The government has withdrawn guidance on practice in relation to the Mental Capacity Act 2005 and Deprivation of Liberty Safeguards (DoLS) during the pandemic.
It said this meant social workers and other professionals should follow usual decision-making processes in relation to practice under the MCA-DoLS that relates to Covid-19.
The change means care homes and hospitals (known as “managing authorities” under DoLS) will no longer be able to use the two-page form created specifically for Covid-19 to make an urgent authorisation to deprive a person of their liberty for seven days, without oversight by the relevant council (“supervisory body”).
Under the Covid guidance, managing authorities had been able to submit this form to grant an urgent authorisation and then submit a request for a standard DoLS authorisation when practicable to do so.
Standard authorisations are only granted when the six assessments required under DoLS have been carried out and the supervisory body has determined that the conditions for a deprivation of liberty had been met.
Managing authorities must now submit the seven-page form that includes their application for a standard authorisation when making an urgent authorisation. While the shortened form only asked the managing authority to confirm that the conditions for an authorisation had been met and its purpose, the longer form requires much more detail on the authorisation’s purpose, as well as more information about the person and who should be consulted about their care or treatment.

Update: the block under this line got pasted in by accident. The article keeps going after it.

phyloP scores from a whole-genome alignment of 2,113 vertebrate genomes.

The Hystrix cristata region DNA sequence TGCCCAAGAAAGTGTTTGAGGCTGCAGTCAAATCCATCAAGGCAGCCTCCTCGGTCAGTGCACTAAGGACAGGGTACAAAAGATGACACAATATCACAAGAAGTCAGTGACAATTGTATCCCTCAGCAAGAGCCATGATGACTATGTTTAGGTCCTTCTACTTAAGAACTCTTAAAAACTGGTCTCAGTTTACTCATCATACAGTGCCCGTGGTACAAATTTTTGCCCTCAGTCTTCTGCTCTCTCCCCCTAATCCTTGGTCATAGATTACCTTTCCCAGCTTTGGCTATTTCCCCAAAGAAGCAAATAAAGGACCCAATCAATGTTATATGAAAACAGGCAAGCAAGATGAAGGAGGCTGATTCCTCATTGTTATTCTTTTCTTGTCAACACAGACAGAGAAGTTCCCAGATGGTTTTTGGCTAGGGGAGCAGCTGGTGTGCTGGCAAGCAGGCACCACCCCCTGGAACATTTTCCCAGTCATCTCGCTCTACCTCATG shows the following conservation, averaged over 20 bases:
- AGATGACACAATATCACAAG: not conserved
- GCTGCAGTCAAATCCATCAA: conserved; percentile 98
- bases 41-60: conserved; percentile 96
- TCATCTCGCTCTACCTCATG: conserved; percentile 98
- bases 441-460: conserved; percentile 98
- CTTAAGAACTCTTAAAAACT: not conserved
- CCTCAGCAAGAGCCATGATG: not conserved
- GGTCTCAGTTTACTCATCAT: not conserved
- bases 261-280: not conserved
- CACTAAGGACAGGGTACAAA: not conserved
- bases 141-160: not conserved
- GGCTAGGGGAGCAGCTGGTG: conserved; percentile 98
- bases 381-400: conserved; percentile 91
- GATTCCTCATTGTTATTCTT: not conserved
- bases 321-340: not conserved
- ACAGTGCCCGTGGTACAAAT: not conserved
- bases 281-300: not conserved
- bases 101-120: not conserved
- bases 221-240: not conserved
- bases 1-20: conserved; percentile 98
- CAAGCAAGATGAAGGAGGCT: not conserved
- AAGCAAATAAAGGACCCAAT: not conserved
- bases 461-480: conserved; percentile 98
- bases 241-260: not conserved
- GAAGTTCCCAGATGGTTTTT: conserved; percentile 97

The Covid-19 guidance on MCA-DoLS, first issued in April last year, at the height of the pandemic’s first wave, initially said that practitioners should conduct DoLS assessments remotely as far as possible, using telephone calls or video conferencing.
This aspect of the guidance was subsequently changed, to encourage face-to-face assessments, as the pandemic eased, before being tightened again as the second wave hit last autumn.
Prior to its withdrawal this week, the guidance said: “To carry out DoLS assessments and reviews, remote techniques should be considered, such as telephone or video calls where appropriate to do so, and the person’s communication needs should be taken into consideration. Views should also be sought from those who are concerned for the person’s welfare.
“Face-to-face visits by professionals, for example for DoLS assessments, are an important part of the DoLS legal framework. These visits can occur if needed, for example to meet the person’s specific communication needs, in urgent cases or if there are concerns about the person’s human rights.”
This no longer applies, meaning that face-to-face assessments should be carried out as they would have been under the pre-existing DoLS framework. The existing DoLS code of practice, which practitioners are required to have regard to, states: “The best interests assessor must involve the relevant person in the assessment process as much as is possible and practical, and help them to participate in decision-making. The relevant person should be given the support needed to participate, using non-verbal means of communication where needed…or the support of speech and language therapists. It may also help to involve others whom the relevant person already trusts and who are used to communicating with the relevant person.”